CBC documentary captures life of asylum seekers on rescue boat

For nine days, the CBC's Nahlah Ayed chronicled the desperation of asylum seekers and the efforts of rescue workers, filming it all for a documentary for the CBC's fifth estate. Ayed shares the stories of what she saw and who she met.
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Earlier in October, the CBC's Nahlah Ayed spent over a week on board a rescue boat that picked up 300 asylum seekers off the coast of Libya.

The rescue boat, known as Responder, is run by the Red Cross and the Migrant Offshore Aid Station, a privately-funded NGO also known as MOAS.

Ayed's time on the ship will be featured on a new episode of the fifth estate, Oct. 28, on CBC Television. She tells The Current's Anna Maria Tremonti that Responder has rescued an estimated 16,000 people between June and September and 30,000 for the whole year.
 


​Ayed explains smaller rescue boats head towards dinghies. In one case, 170 people were on board. Rescuers pass out lifejackets, and then the ship sidles up beside the dinghy.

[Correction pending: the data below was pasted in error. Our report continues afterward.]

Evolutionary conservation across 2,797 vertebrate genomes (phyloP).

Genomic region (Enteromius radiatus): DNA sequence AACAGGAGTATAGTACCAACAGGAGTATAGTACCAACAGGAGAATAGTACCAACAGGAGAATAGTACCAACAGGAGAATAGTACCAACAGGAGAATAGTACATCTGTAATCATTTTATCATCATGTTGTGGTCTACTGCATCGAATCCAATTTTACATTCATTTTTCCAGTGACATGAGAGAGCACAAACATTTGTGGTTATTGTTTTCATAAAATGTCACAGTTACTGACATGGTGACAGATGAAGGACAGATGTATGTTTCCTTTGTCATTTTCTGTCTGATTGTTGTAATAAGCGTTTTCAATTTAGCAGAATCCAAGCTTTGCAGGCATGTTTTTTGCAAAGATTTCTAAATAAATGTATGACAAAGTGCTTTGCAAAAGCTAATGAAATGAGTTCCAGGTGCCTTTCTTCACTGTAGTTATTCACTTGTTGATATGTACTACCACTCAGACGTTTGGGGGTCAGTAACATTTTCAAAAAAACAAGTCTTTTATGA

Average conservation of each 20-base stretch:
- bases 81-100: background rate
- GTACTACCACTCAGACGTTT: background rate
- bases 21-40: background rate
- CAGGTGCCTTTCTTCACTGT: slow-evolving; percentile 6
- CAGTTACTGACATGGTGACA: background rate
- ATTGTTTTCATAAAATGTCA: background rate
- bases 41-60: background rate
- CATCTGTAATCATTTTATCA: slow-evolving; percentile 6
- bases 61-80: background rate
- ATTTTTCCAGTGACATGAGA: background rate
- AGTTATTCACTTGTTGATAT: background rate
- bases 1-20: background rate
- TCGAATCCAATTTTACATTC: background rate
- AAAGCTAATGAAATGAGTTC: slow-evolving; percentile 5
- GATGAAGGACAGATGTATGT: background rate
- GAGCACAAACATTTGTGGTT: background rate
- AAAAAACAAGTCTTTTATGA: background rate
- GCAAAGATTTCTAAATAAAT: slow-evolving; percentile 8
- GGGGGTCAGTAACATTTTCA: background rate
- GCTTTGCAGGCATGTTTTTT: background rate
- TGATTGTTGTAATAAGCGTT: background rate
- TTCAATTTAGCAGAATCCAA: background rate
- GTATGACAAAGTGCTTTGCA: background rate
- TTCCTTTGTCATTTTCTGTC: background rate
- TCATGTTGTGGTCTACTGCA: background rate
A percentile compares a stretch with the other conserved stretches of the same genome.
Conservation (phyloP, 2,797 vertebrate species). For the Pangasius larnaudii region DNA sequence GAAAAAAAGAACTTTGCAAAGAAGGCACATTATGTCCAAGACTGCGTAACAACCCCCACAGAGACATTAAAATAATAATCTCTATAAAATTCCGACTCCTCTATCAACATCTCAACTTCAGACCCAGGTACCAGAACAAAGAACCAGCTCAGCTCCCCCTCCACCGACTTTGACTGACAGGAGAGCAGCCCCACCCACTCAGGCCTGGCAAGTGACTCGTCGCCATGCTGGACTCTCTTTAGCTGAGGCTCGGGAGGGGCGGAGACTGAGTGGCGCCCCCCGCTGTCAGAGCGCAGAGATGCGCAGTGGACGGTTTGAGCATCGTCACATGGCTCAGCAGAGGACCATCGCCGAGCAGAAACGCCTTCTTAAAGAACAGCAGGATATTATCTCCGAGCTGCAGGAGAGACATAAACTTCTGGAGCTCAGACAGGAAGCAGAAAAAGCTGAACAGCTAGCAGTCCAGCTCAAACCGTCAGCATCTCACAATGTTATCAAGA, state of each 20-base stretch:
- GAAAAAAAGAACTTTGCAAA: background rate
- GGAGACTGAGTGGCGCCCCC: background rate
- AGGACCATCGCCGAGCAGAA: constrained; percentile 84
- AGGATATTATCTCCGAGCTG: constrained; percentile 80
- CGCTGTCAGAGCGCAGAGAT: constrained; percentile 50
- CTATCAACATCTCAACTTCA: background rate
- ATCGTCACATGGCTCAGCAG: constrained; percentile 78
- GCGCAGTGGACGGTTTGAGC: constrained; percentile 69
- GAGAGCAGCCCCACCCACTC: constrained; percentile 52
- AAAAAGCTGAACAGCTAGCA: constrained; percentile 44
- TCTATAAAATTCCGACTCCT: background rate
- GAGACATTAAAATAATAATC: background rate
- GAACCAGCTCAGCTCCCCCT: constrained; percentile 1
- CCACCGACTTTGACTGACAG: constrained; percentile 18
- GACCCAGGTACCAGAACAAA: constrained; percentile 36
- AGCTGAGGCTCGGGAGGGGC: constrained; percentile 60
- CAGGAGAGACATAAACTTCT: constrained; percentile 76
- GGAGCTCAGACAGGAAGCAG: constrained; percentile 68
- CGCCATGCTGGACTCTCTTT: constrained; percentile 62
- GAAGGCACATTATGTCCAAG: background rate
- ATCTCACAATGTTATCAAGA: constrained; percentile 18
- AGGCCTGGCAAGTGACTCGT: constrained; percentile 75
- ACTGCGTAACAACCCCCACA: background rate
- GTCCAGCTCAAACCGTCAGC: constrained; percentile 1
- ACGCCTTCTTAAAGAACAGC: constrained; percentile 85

Among the first of some 6,000 people to be rescued off the coast of Libya on the #med (Nahlah Ayed/CBC)

"There's constant instruction telling people to stay calm because you can imagine, of course, that after eight hours in this particular case on the sea wondering where you are and whether you're going to be safe that people are desperate to get off."

Ayed says around 300 people on Responder were from Bangladesh, Nigeria, Morocco, Eritrea, and Syria. Many of them say "the journey was the easiest part" since they had already been through a lot.

"That is something that I definitely open my eyes to on this trip, is listening to the stories of the people and what they went through."
 


When smugglers are filling boats with people, there's no guarantee you will stay with your family, Ayed explains. Some are even shoved on at gunpoint with bags over their heads, and are often misled about the conditions they will endure when they are travelling.

Ayed says her experience personally sitting with people on the boat and listening to their stories, made her realize how risky the situation was for these people so desperate to start a new life.

"I was struck by just how stunned people are when they get on the ship. They can't believe they survived."

​Listen to the full conversation at the top of this web post.

This segment was produced by The Current's Shannon Higgins.